The Annual Academies Report is published. Why no similar report praising non-academies?

Janet Downs's picture
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The Annual Academies Report 2013/14, the yearly eulogy for academies, has now been published. Percentages drop like petals in a gale; case studies appear in big boxes; and Education Secretary Nicky Morgan provides a fulsome foreword.

Unsurprisingly, there's no mention in the report about the two UTCs which will close, the four large academy chains – E-Act, AET, TKAT and Oasis –criticised by Ofsted and/or the Education Funding agency; or the fact that GCSE results in sponsored academies are no better than similar non-academies when equivalent exams are removed. Academies are all wonderful and local authority maintained schools are inferior by implication.

Perhaps it’s time the Government published a report similarly highlighting the achievements of the much-maligned ‘council-run’ schools. This is a start:

Giving schools the freedom to innovate

In its 2014 report into how academies used their extra autonomy (which isn’t much more than non-academies enjoy), the DfE linked innovation which curriculum change. But it’s not necessary to be an academy to have a good curriculum as these Ofsted reports for non-academies published last week show:

Walton-le-Dale, St Leonards CoE Primary School, Lancashire: ‘The curriculum is good and includes many exciting events for pupils to enjoy.’ ‘ Classrooms are stimulating places in which to learn.’

Merdon Junior School, Hampshire: ‘A productive partnership has been established with parents.’ ‘An interesting curriculum is enriched by a wide range of clubs and visits.’

St Bartholemew’s Catholic Primary, Merseyside: ‘Pupils enjoy an exciting curriculum, which gives them many opportunities to be creative. High-quality singing heard during the inspection was clearly very much enjoyed by all those participating. Pupils have recently worked on a wonderful mosaic, which tells the story of the values which underpin the school’s work and demonstrates their creative talents to the full.’

There’s no doubt I would find similar positive comments in academy Ofsted reports. But the DfE is being disingenuous when it implies exciting curricula are only found in academies.

More opportunities for collaboration

Again, it’s not necessary to be an academy or in an academy chain in order to collaborate. It could be argued that being in an academy chain restricts collaboration to within the chain. But that’s not the case in Peterborough where non-academies, academies (converter and sponsored) have collaborated to address the difficulties posed by an influx of pupils with little English. As Stuart Jackson MP said in his eloquent request for more funding to be provided for LAs tackling such problems:

Thirty-eight schools have received on-site training and/or consultancy, with a focus on school-based training. West Town Primary Academy, Fulbridge Academy, Gladstone Primary, Longthorpe Primary, the Beeches Primary, Thorpe Primary, Highlees Primary Academy, and Ken Stimpson Community School in Werrington, have all led the way as hub pathfinders and exemplar institutions.’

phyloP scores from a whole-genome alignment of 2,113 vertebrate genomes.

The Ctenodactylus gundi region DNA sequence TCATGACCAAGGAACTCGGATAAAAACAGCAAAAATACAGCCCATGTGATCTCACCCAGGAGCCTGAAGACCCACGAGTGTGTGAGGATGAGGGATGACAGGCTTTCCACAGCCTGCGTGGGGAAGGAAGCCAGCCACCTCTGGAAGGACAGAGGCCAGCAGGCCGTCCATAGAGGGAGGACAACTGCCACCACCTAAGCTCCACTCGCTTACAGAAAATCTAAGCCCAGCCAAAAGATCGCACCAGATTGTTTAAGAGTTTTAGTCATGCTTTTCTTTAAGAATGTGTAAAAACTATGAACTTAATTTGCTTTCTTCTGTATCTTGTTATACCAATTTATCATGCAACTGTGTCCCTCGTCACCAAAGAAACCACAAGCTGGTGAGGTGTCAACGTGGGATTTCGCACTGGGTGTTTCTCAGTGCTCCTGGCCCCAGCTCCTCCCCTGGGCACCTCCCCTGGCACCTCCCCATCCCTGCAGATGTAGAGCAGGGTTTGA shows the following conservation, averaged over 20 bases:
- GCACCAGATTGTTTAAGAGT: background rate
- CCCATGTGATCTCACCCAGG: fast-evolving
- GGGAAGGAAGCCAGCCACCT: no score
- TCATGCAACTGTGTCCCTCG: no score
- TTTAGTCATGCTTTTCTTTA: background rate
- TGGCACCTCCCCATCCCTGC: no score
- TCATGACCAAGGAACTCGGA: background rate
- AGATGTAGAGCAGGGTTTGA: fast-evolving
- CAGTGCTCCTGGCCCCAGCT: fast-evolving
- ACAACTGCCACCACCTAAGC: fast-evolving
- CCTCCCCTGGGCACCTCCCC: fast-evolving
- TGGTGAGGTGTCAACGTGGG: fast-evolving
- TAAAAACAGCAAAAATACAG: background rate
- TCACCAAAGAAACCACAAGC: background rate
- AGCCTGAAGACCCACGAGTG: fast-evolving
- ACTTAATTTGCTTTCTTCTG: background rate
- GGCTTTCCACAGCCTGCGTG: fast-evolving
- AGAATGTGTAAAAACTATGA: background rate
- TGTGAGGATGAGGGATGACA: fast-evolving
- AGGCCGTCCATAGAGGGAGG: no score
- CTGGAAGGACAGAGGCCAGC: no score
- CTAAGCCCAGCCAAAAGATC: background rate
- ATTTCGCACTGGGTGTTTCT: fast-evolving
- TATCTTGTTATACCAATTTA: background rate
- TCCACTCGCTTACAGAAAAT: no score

This is an excellent example of collaboration which transcends school type. It appears mean-spirited of the Government to suggest collaboration only exists in academies.

Greater control of budgets

All schools in England have a great control over how to spend their budgets. This has been the case since Local Management of Schools was introduced over 25 years ago. Academies have a little more freedom to spend that small part of the budget previously retained by local authorities for services LAs provided. But with academy status come extra administrative and legal responsibilities. And external auditing of academy accounts doesn’t always discover when public money has been spent irresponsibly.

Freedoms around delivery of the curriculum

As we saw above, it’s not necessary to be an academy to decide how to deliver the curriculum.

Ministers should not have a favoured school structure. By exaggerating the achievements of academies, something the Education Select Committee warned it not to do, it appears the Government views non-academies, which are still the overwhelming type of school in England, with disdain.

Yet within both types of school: academies and non-academies, there is good and outstanding practice. But also within both types of school: academies and non-academies, there is poor practice. A Government really concerned with improving schools would salute the former wherever it appeared. And it would encourage improvement in the latter by recognising that local support is more effective and cheaper than academy conversion.

And it would not demean the work being done in good non-academies by implying good work only happens in academies.
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